Panel nears final report on St. Charles school safety - KMOV.com

Panel nears final report on St. Charles school safety

Posted: Updated:
By KMOV Web Producer By KMOV Web Producer

ST. CHARLES, Mo.—A panel studying the best way to protect students, faculty and staff at St. Charles County schools is expected to make a final report next month, according to KMOX.

St. Charles County Executive Steve Ehlmann appointed the 14-member task force in December after the deadly shooting at Sandy Hook Elementary School in Connecticut.

Members of the task force are schools and law enforcement agencies all over the county. They’ll work with county council members and mental health experts to identify weak spots in school security.

Ehlmann said the task force is about learning from experts and sharing ideas.

The mental health aspect has been a big focus, as educators and law enforcement officials acknowledge a decrease in funding and support for mental health issues over the last several years.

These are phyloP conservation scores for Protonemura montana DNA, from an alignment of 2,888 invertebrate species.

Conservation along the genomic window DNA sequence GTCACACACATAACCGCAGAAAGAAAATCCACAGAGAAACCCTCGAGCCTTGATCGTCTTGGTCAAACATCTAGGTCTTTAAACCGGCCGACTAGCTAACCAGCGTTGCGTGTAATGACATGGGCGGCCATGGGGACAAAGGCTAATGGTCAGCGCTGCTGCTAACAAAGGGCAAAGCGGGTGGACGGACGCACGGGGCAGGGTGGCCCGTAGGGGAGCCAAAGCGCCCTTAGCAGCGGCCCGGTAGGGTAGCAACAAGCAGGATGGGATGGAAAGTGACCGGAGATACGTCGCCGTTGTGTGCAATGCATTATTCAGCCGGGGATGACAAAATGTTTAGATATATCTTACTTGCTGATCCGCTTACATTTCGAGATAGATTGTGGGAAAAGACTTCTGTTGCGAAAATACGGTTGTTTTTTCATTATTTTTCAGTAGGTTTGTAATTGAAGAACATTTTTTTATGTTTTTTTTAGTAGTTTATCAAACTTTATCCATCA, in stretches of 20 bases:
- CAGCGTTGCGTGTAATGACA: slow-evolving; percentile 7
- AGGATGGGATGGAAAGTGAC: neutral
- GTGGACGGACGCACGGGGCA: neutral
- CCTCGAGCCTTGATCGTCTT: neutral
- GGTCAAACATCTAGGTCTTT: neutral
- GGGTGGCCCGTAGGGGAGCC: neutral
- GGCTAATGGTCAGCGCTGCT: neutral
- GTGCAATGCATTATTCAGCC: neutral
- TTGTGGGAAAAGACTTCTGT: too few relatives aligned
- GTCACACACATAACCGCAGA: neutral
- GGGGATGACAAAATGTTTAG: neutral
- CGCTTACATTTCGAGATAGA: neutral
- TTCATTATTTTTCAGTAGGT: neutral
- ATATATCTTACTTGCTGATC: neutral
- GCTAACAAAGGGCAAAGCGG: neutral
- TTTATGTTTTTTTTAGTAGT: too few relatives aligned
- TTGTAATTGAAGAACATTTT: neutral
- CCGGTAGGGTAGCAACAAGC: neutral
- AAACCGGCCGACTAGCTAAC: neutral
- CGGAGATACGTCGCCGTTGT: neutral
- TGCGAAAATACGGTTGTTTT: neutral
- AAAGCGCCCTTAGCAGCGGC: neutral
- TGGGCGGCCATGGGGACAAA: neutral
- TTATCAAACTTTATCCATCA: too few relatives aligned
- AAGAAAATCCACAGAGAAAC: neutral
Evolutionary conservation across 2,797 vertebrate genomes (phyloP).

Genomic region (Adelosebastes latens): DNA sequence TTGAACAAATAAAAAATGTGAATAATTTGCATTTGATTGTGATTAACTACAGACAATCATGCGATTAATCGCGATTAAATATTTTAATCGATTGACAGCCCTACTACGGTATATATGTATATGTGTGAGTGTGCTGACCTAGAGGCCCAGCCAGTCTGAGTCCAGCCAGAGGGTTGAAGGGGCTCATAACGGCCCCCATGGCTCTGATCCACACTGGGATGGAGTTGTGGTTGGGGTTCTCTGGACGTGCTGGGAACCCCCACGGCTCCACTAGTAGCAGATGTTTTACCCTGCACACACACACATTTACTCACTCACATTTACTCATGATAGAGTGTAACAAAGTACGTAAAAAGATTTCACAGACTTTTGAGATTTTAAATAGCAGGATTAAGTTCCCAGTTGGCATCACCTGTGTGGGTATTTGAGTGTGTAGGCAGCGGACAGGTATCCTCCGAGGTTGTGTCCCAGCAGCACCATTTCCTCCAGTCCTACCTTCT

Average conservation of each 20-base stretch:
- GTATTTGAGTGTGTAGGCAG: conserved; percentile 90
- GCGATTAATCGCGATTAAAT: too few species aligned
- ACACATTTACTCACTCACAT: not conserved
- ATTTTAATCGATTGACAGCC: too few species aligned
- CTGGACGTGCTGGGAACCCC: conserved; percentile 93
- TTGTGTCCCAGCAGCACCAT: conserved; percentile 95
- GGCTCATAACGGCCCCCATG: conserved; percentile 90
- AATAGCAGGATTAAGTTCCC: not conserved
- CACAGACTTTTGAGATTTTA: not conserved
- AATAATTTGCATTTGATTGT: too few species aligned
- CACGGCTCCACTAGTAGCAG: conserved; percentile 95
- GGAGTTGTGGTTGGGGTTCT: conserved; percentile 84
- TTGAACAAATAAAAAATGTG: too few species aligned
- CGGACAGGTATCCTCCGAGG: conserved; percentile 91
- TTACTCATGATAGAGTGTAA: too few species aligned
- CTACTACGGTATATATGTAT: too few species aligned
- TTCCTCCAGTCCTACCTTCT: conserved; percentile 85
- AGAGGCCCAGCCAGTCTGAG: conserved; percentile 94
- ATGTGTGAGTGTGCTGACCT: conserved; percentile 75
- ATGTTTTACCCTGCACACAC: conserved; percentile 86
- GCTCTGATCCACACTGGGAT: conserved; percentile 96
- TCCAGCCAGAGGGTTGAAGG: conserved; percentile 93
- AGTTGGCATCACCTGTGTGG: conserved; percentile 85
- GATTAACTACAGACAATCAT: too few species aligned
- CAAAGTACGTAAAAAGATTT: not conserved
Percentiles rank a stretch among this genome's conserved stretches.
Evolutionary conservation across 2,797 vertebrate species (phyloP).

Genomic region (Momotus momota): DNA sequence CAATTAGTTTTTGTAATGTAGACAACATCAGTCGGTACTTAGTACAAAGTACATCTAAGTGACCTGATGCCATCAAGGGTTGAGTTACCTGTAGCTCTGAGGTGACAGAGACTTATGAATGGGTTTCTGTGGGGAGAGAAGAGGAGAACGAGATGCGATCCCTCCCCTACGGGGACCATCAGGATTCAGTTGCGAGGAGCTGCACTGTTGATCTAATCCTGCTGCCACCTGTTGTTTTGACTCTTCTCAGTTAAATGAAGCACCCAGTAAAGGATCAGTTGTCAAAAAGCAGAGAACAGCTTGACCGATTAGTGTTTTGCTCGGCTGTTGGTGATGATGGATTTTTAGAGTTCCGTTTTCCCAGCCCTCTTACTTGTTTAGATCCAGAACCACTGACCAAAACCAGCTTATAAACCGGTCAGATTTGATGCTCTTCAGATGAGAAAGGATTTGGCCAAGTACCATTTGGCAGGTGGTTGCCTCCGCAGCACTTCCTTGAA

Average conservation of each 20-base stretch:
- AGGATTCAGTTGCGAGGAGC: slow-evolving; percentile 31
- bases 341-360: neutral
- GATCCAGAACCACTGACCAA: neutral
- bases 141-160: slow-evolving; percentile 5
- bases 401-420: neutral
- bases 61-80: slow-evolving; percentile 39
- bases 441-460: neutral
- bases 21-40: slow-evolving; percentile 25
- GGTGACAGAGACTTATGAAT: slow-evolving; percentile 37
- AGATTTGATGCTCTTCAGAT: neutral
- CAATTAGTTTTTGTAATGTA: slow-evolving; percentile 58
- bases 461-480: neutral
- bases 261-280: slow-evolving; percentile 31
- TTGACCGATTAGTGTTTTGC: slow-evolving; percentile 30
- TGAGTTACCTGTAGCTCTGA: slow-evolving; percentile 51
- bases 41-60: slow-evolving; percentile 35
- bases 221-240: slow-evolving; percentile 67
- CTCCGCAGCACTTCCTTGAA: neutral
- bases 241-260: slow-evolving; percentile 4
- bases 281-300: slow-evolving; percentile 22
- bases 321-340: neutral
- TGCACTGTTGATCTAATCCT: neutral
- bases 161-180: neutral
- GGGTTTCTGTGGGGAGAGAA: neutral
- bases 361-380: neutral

The panel is headed by Fort Zumwalt School District superintendent Bernard DuBray, and it is using one of the Fort Zumwalt schools as a test site. For example, a film was installed inside the glass of that school that doubles or triples the strength of the glass, making it far more different to break through.

Some suggestions were deemed too costly, such as posting full-time officers at every grade school.

Members of the task force also include St. Charles school Superintendent Jeff Marion; Duchesne High School President Bernard Naumann; Immanuel Lutheran Principal Rebecca Schmidt;Councilmen Terry Hollander, R-District 5, and Joe Brazil, R-District 2; St. Charles County Sheriff Tom Neer; St. Peters Police Chief Tom Bishop; Wentzville Police Chief Lisa Harrison; Circuit Judge Nancy Schneider;   John Oldani, Lindenwood University vice president for student development; Laura Heebner, Crider Health Center president and chief executive officer; Barbara Griffith, president and CEO of Community Living Inc.; and Kenneth Simmons, St. Charles County chief juvenile officer.

 

Powered by Frankly